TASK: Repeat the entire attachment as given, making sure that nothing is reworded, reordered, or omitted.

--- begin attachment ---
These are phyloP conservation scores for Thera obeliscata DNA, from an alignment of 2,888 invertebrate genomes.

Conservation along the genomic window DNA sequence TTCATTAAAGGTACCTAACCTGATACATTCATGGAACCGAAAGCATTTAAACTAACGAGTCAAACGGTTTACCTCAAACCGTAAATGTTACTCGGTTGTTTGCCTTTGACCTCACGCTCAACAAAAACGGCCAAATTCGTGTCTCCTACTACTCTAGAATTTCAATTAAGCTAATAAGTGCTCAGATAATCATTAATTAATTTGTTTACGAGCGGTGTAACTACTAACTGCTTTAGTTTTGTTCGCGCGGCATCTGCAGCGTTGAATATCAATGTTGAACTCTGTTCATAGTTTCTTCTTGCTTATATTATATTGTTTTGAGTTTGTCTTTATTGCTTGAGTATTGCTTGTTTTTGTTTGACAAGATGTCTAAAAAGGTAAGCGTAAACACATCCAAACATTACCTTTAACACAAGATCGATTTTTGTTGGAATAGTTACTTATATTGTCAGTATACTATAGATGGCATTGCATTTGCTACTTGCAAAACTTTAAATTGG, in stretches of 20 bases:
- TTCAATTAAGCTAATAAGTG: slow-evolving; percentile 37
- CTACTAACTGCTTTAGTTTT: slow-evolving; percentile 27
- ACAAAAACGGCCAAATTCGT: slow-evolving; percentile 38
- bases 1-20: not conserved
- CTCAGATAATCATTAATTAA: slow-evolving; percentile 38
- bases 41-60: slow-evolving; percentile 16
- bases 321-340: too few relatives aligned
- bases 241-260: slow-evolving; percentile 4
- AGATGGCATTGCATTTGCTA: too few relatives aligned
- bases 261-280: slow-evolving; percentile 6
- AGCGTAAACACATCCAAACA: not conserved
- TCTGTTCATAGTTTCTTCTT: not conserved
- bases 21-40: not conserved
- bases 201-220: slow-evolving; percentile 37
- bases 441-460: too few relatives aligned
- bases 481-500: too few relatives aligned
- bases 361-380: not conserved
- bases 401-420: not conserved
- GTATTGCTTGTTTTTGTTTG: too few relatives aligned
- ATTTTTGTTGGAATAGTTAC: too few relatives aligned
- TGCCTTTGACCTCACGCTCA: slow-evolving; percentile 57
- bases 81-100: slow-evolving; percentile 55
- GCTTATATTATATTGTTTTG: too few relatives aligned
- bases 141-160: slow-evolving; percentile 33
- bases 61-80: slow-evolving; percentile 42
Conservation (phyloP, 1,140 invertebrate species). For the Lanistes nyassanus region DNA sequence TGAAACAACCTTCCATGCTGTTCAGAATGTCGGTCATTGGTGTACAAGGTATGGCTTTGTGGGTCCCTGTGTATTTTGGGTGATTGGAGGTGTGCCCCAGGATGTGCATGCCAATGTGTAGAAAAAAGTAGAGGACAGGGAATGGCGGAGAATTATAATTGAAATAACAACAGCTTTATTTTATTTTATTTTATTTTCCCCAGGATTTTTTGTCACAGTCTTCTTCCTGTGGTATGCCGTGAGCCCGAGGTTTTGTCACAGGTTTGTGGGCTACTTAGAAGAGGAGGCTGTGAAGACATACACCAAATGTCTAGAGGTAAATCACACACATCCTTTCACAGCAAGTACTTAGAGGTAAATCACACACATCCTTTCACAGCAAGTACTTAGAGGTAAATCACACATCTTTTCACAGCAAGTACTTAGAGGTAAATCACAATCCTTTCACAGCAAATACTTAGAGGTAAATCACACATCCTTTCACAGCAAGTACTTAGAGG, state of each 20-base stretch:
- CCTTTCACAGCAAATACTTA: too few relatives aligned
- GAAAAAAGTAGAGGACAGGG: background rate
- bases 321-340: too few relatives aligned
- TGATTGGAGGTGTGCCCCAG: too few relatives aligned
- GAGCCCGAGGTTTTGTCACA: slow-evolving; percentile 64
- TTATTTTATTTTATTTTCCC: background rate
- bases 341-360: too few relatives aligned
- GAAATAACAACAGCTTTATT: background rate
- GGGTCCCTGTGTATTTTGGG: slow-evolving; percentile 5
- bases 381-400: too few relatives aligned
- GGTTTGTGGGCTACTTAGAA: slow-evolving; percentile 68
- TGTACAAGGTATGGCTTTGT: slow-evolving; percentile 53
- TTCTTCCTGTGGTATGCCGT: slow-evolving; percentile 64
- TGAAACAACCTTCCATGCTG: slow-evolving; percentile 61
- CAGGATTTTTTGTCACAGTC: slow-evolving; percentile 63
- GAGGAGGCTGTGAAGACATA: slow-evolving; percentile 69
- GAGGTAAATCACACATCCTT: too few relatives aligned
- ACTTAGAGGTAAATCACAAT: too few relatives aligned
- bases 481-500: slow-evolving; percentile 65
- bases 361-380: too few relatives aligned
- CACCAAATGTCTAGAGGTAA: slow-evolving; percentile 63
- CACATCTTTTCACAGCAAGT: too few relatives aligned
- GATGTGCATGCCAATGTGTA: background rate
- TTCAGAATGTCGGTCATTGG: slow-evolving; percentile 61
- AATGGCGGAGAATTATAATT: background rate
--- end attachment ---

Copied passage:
These are phyloP conservation scores for Thera obeliscata DNA, from an alignment of 2,888 invertebrate genomes.

Conservation along the genomic window DNA sequence TTCATTAAAGGTACCTAACCTGATACATTCATGGAACCGAAAGCATTTAAACTAACGAGTCAAACGGTTTACCTCAAACCGTAAATGTTACTCGGTTGTTTGCCTTTGACCTCACGCTCAACAAAAACGGCCAAATTCGTGTCTCCTACTACTCTAGAATTTCAATTAAGCTAATAAGTGCTCAGATAATCATTAATTAATTTGTTTACGAGCGGTGTAACTACTAACTGCTTTAGTTTTGTTCGCGCGGCATCTGCAGCGTTGAATATCAATGTTGAACTCTGTTCATAGTTTCTTCTTGCTTATATTATATTGTTTTGAGTTTGTCTTTATTGCTTGAGTATTGCTTGTTTTTGTTTGACAAGATGTCTAAAAAGGTAAGCGTAAACACATCCAAACATTACCTTTAACACAAGATCGATTTTTGTTGGAATAGTTACTTATATTGTCAGTATACTATAGATGGCATTGCATTTGCTACTTGCAAAACTTTAAATTGG, in stretches of 20 bases:
- TTCAATTAAGCTAATAAGTG: slow-evolving; percentile 37
- CTACTAACTGCTTTAGTTTT: slow-evolving; percentile 27
- ACAAAAACGGCCAAATTCGT: slow-evolving; percentile 38
- bases 1-20: not conserved
- CTCAGATAATCATTAATTAA: slow-evolving; percentile 38
- bases 41-60: slow-evolving; percentile 16
- bases 321-340: too few relatives aligned
- bases 241-260: slow-evolving; percentile 4
- AGATGGCATTGCATTTGCTA: too few relatives aligned
- bases 261-280: slow-evolving; percentile 6
- AGCGTAAACACATCCAAACA: not conserved
- TCTGTTCATAGTTTCTTCTT: not conserved
- bases 21-40: not conserved
- bases 201-220: slow-evolving; percentile 37
- bases 441-460: too few relatives aligned
- bases 481-500: too few relatives aligned
- bases 361-380: not conserved
- bases 401-420: not conserved
- GTATTGCTTGTTTTTGTTTG: too few relatives aligned
- ATTTTTGTTGGAATAGTTAC: too few relatives aligned
- TGCCTTTGACCTCACGCTCA: slow-evolving; percentile 57
- bases 81-100: slow-evolving; percentile 55
- GCTTATATTATATTGTTTTG: too few relatives aligned
- bases 141-160: slow-evolving; percentile 33
- bases 61-80: slow-evolving; percentile 42
Conservation (phyloP, 1,140 invertebrate species). For the Lanistes nyassanus region DNA sequence TGAAACAACCTTCCATGCTGTTCAGAATGTCGGTCATTGGTGTACAAGGTATGGCTTTGTGGGTCCCTGTGTATTTTGGGTGATTGGAGGTGTGCCCCAGGATGTGCATGCCAATGTGTAGAAAAAAGTAGAGGACAGGGAATGGCGGAGAATTATAATTGAAATAACAACAGCTTTATTTTATTTTATTTTATTTTCCCCAGGATTTTTTGTCACAGTCTTCTTCCTGTGGTATGCCGTGAGCCCGAGGTTTTGTCACAGGTTTGTGGGCTACTTAGAAGAGGAGGCTGTGAAGACATACACCAAATGTCTAGAGGTAAATCACACACATCCTTTCACAGCAAGTACTTAGAGGTAAATCACACACATCCTTTCACAGCAAGTACTTAGAGGTAAATCACACATCTTTTCACAGCAAGTACTTAGAGGTAAATCACAATCCTTTCACAGCAAATACTTAGAGGTAAATCACACATCCTTTCACAGCAAGTACTTAGAGG, state of each 20-base stretch:
- CCTTTCACAGCAAATACTTA: too few relatives aligned
- GAAAAAAGTAGAGGACAGGG: background rate
- bases 321-340: too few relatives aligned
- TGATTGGAGGTGTGCCCCAG: too few relatives aligned
- GAGCCCGAGGTTTTGTCACA: slow-evolving; percentile 64
- TTATTTTATTTTATTTTCCC: background rate
- bases 341-360: too few relatives aligned
- GAAATAACAACAGCTTTATT: background rate
- GGGTCCCTGTGTATTTTGGG: slow-evolving; percentile 5
- bases 381-400: too few relatives aligned
- GGTTTGTGGGCTACTTAGAA: slow-evolving; percentile 68
- TGTACAAGGTATGGCTTTGT: slow-evolving; percentile 53
- TTCTTCCTGTGGTATGCCGT: slow-evolving; percentile 64
- TGAAACAACCTTCCATGCTG: slow-evolving; percentile 61
- CAGGATTTTTTGTCACAGTC: slow-evolving; percentile 63
- GAGGAGGCTGTGAAGACATA: slow-evolving; percentile 69
- GAGGTAAATCACACATCCTT: too few relatives aligned
- ACTTAGAGGTAAATCACAAT: too few relatives aligned
- bases 481-500: slow-evolving; percentile 65
- bases 361-380: too few relatives aligned
- CACCAAATGTCTAGAGGTAA: slow-evolving; percentile 63
- CACATCTTTTCACAGCAAGT: too few relatives aligned
- GATGTGCATGCCAATGTGTA: background rate
- TTCAGAATGTCGGTCATTGG: slow-evolving; percentile 61
- AATGGCGGAGAATTATAATT: background rate